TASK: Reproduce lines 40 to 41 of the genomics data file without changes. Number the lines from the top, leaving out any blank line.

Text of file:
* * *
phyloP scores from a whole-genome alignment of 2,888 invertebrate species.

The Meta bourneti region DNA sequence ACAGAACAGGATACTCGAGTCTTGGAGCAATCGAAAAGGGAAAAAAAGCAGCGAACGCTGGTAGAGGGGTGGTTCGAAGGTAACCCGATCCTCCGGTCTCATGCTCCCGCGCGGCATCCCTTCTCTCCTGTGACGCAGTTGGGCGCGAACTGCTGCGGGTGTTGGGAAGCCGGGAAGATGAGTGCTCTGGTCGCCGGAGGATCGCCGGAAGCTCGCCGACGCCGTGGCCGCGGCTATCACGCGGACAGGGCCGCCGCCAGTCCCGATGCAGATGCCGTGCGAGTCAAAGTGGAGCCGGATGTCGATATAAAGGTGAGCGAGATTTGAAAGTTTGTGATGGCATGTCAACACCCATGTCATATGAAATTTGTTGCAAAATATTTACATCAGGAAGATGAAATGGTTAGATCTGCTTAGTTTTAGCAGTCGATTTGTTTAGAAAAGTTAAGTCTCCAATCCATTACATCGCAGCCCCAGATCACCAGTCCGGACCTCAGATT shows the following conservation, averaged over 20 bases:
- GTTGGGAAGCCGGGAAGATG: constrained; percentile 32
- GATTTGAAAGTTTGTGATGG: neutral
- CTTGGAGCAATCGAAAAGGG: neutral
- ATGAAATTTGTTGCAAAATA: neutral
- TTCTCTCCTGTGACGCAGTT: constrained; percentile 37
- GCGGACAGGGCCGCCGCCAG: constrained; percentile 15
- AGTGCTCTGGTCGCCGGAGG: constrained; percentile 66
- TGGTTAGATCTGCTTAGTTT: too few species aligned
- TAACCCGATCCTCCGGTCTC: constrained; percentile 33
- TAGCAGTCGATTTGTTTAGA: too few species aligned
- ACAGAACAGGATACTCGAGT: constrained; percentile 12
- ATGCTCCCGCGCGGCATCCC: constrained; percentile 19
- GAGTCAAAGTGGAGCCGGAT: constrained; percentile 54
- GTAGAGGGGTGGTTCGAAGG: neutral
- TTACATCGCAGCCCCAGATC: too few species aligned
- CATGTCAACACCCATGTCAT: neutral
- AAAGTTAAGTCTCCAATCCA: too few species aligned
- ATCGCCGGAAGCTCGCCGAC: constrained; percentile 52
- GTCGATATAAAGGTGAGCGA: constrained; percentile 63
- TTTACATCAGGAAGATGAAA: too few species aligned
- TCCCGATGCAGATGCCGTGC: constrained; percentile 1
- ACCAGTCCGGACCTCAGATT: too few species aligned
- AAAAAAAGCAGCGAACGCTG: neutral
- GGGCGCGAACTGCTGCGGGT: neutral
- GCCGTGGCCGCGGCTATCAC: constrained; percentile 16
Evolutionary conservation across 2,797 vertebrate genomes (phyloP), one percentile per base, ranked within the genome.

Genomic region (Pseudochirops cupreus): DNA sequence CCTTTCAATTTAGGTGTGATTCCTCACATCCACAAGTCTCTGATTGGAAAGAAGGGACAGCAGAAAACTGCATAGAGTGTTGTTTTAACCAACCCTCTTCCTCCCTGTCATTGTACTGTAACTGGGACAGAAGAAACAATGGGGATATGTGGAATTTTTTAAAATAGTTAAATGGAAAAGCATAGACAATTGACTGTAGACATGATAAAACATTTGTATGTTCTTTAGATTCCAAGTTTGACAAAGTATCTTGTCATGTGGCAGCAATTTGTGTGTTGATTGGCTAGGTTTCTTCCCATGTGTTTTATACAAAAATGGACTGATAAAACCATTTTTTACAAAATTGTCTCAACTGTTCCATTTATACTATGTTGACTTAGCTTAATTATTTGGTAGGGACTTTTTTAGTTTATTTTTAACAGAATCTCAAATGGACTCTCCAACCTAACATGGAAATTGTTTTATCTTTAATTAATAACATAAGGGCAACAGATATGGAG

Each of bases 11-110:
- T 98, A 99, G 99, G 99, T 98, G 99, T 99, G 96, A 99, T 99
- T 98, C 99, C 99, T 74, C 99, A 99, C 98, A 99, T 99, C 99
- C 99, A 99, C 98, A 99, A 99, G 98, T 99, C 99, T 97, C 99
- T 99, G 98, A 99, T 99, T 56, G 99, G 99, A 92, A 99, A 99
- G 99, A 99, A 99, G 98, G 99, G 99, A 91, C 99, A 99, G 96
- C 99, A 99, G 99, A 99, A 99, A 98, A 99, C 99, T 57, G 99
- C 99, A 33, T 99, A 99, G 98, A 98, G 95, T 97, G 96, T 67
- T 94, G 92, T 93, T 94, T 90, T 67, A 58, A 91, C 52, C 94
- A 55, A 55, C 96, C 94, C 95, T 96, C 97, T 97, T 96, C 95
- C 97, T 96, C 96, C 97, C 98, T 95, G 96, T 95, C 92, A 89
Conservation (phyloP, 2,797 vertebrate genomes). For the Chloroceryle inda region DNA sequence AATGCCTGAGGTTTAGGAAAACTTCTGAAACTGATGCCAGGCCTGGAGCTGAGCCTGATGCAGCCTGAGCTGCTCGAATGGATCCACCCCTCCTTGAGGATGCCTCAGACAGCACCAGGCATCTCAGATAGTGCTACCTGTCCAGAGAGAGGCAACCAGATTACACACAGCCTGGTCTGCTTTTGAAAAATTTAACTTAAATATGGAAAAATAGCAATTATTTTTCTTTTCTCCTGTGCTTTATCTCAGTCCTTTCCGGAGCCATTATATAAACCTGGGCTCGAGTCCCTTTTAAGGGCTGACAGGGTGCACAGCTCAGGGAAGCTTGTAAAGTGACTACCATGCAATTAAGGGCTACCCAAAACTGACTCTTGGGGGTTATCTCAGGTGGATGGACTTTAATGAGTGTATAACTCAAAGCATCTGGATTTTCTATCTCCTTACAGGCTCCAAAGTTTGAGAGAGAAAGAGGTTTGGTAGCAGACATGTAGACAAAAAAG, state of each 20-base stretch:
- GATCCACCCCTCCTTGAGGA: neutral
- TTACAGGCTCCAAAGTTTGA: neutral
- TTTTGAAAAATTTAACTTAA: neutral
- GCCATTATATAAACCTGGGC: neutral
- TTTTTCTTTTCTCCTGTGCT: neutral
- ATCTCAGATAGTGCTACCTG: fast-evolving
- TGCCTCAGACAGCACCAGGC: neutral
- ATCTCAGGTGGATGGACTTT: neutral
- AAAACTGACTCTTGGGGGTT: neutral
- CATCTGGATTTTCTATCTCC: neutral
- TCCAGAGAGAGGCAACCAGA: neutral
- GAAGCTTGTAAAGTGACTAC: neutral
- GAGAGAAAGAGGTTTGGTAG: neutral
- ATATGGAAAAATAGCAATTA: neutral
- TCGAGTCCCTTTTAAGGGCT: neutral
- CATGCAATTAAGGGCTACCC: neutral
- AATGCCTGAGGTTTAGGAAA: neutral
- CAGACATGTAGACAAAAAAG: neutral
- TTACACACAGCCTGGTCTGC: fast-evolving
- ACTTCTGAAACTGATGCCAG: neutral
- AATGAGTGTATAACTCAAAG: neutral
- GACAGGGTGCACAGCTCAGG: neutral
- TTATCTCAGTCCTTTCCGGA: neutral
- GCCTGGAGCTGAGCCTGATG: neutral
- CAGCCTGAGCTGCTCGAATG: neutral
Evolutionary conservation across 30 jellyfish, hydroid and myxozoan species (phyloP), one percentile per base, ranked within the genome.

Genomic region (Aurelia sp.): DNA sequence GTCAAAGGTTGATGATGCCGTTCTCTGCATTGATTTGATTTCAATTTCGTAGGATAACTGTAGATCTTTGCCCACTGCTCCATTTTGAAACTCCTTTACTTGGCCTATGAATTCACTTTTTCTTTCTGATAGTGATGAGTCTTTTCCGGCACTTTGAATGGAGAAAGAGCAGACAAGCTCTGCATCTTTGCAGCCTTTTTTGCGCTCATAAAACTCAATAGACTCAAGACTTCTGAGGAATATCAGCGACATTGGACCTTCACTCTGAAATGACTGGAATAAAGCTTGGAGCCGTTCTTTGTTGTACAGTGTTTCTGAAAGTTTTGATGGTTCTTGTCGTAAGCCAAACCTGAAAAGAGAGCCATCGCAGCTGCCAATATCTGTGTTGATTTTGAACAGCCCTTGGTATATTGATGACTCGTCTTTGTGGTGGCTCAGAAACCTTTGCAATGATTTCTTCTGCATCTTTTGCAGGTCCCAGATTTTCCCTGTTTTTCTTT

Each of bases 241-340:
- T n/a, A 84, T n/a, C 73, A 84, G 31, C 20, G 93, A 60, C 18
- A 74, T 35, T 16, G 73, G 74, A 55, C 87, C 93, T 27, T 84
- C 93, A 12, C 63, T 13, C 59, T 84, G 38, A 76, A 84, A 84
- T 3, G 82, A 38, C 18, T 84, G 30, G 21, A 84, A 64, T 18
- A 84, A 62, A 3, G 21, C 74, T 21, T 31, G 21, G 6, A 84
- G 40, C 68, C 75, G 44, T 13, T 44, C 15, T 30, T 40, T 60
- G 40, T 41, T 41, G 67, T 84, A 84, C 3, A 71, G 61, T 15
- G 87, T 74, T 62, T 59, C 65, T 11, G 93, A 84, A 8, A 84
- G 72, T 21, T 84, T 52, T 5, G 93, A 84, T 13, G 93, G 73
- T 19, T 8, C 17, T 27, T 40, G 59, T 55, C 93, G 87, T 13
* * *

- C 97, T 96, C 96, C 97, C 98, T 95, G 96, T 95, C 92, A 89
Conservation (phyloP, 2,797 vertebrate genomes). For the Chloroceryle inda region DNA sequence AATGCCTGAGGTTTAGGAAAACTTCTGAAACTGATGCCAGGCCTGGAGCTGAGCCTGATGCAGCCTGAGCTGCTCGAATGGATCCACCCCTCCTTGAGGATGCCTCAGACAGCACCAGGCATCTCAGATAGTGCTACCTGTCCAGAGAGAGGCAACCAGATTACACACAGCCTGGTCTGCTTTTGAAAAATTTAACTTAAATATGGAAAAATAGCAATTATTTTTCTTTTCTCCTGTGCTTTATCTCAGTCCTTTCCGGAGCCATTATATAAACCTGGGCTCGAGTCCCTTTTAAGGGCTGACAGGGTGCACAGCTCAGGGAAGCTTGTAAAGTGACTACCATGCAATTAAGGGCTACCCAAAACTGACTCTTGGGGGTTATCTCAGGTGGATGGACTTTAATGAGTGTATAACTCAAAGCATCTGGATTTTCTATCTCCTTACAGGCTCCAAAGTTTGAGAGAGAAAGAGGTTTGGTAGCAGACATGTAGACAAAAAAG, state of each 20-base stretch: